The same questions are being asked in boardrooms across the UK - What is driving customer behaviour? When is price less important than experience? What do customers want, and how do they want to access it?
What do they want, and how do they want it?
Understanding your customer base and what makes them tick is fundamental to driving customer loyalty and therefore business efficiency. That’s why data is a multi-trillion pound industry, and that’s why we created CLIX. Running from our Customer Loyalty and Experience Index, CLIX has been measuring customer perceptions of brands since 2012.
Where does your brand stand?
The retail sector has traditionally been the baseline and gold standard in developing and delivering customer experience, and so it has driven customer expectations. The financial sector could arguably have been said to be at the opposite end of that spectrum, and for a while, seemed content to stay there. In the aftermath of the financial crash of 2008, customer trust in financial firms was understandably undermined. But times have changed and recent years have seen the gap between retail and financial services brands decreasing, as a number of financial service firms have taken major lessons from the retail sector and adapted accordingly. The lessons learned from retail have shown the operational benefits to strong customer experience. For financial services firms, ‘failure demand’ is a drain on resources and cost efficiency, whereas a positive customer perception creates the platform on which to build loyalty – retention, additional product purchase, and of course recommendation (NPS).
CLIX has been gathering data on customer perceptions of brands since 2012, and even in its earliest incarnation showed a clear correlation between customer experience and customer loyalty. As customer experience has many possible drivers, CLIX captures a broad range of lenses to help identify and understand their relative importance.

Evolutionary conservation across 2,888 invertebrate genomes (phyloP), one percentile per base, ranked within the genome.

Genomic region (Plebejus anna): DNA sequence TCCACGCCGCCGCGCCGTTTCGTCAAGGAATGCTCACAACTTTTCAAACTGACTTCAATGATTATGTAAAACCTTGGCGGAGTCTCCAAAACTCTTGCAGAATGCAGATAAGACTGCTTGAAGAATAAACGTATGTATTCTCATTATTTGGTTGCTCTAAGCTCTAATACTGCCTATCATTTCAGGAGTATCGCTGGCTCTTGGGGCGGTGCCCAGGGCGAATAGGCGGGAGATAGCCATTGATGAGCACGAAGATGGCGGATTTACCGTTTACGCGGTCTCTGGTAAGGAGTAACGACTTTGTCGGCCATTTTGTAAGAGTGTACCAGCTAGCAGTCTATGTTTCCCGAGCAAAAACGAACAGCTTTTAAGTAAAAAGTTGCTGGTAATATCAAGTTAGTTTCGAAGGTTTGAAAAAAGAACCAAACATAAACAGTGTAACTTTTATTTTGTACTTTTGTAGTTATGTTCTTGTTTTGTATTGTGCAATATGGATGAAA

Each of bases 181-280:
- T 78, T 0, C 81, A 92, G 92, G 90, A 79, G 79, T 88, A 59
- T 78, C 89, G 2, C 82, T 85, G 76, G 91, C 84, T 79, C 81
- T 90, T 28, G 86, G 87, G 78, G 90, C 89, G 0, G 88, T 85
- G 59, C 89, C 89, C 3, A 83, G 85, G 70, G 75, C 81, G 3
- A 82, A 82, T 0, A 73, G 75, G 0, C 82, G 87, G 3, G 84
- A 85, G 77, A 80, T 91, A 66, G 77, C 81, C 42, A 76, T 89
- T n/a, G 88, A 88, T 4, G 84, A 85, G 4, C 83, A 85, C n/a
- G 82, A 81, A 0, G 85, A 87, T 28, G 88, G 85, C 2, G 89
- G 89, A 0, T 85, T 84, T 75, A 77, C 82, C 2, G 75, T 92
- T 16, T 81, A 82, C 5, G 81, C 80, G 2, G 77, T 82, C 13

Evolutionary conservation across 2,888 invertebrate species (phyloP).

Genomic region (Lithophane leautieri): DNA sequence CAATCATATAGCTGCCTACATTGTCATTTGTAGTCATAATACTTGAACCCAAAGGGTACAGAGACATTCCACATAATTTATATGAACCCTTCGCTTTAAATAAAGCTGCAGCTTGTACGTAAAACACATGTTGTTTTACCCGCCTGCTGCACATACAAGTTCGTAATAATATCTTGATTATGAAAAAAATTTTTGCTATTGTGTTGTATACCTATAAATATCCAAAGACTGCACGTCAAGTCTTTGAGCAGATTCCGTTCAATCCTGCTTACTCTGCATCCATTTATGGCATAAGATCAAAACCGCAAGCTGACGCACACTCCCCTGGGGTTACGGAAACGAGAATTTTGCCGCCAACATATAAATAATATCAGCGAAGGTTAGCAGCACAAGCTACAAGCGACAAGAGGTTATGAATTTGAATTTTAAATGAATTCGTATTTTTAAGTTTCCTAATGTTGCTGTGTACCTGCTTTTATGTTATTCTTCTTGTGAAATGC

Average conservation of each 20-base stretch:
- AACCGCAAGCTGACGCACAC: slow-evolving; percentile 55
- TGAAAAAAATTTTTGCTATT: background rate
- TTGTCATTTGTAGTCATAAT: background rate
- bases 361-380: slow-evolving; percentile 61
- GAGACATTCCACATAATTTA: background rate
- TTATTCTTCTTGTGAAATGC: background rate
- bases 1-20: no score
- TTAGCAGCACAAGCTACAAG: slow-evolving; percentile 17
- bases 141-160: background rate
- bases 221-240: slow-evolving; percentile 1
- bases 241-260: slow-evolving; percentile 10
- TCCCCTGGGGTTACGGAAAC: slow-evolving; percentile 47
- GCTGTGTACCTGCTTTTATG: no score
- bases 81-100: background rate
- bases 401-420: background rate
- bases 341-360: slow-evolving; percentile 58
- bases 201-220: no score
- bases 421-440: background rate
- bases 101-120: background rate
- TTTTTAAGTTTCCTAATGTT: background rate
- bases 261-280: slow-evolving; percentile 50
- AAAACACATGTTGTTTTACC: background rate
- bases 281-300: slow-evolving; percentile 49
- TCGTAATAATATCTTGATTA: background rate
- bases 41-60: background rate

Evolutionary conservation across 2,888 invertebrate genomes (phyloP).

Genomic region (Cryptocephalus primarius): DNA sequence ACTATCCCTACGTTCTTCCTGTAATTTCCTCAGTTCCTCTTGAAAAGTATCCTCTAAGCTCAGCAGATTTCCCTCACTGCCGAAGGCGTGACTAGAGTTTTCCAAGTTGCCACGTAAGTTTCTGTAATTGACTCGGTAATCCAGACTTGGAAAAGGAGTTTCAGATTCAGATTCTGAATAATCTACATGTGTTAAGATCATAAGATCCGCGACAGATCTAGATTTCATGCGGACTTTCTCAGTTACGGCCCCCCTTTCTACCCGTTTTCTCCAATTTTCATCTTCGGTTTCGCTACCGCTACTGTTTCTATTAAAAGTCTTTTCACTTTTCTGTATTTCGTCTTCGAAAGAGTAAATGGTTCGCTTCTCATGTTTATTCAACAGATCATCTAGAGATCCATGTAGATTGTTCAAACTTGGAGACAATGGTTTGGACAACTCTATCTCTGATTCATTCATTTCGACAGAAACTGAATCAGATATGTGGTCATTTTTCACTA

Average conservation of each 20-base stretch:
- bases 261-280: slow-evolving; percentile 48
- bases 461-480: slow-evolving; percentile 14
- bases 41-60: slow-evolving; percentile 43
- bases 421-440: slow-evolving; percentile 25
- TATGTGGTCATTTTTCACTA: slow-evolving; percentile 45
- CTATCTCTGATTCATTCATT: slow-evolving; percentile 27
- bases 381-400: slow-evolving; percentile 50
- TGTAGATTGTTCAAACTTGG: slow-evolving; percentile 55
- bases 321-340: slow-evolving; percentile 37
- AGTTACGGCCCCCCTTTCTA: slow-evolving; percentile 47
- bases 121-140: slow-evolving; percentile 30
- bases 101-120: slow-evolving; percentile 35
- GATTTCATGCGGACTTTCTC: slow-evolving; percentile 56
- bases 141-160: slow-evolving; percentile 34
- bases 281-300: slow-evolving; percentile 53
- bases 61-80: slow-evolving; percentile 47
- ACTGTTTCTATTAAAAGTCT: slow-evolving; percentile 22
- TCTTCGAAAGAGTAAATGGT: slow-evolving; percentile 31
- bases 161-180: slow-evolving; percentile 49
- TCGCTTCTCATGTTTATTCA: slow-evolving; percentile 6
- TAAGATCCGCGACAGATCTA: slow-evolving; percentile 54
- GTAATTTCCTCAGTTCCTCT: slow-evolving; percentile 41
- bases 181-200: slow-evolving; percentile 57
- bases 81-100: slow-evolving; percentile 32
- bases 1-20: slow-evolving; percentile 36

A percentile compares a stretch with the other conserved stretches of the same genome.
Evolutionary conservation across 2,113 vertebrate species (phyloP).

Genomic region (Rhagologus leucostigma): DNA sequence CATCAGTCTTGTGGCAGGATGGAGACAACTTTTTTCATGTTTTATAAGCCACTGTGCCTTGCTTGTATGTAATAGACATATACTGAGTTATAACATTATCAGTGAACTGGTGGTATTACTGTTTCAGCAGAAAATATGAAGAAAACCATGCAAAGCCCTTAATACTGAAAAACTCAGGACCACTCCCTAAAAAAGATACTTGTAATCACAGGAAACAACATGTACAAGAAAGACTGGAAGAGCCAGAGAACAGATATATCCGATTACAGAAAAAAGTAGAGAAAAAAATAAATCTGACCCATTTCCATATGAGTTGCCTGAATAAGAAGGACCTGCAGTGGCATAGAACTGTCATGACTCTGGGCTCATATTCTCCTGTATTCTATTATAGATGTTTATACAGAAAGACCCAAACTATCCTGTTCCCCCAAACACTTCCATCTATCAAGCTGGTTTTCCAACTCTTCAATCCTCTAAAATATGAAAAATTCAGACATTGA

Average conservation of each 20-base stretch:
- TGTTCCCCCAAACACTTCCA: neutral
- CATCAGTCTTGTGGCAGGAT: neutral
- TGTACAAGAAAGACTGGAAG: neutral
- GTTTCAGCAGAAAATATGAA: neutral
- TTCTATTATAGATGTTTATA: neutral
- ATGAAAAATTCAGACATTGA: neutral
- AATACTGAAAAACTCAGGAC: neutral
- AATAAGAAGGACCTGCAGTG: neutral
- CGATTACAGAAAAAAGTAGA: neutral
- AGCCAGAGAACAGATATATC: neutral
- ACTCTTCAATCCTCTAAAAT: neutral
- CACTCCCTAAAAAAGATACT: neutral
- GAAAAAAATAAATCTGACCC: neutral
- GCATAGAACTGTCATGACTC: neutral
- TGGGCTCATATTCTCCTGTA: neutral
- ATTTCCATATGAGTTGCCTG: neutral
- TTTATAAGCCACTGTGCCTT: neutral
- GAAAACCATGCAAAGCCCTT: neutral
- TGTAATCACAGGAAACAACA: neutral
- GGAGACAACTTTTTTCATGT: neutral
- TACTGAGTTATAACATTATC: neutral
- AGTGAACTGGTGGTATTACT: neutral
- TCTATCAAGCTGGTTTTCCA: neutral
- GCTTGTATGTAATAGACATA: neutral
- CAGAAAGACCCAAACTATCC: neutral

One of the most stark, but arguably predictable findings of CLIX 2019 was the fundamental benefit of a strong digital strategy. The top five brands for digital experience have the strongest scores for customer intent to remain with their provider, some 2.5 times greater than the industry median. The research clearly shows how important it is to accurately target individual customer groups and ages as well as recognising customer preferences for engagement.
Results are not always predictable, for example we found that one in six 18-24 year olds have a stronger affinity for branches than your typical digital marketing manager may have guessed! Even for a group who are traditionally defined as mobile first and apps obsessed, there’s a definite need for real life contact with their financial service providers; particularly for first engagements with financial services products such as mortgages - which demand high levels of investment and trust. For those products, gaining and retaining digital native customers isn’t as simple as moving to app or mobile servicing.
The top two
CLIX has shown us two key areas that are trending in terms of conversion to customer loyalty. They are happiness and purpose. These could be the winning weapons in securing customer affinity and longer-term customer loyalty.
Happiness is a commodity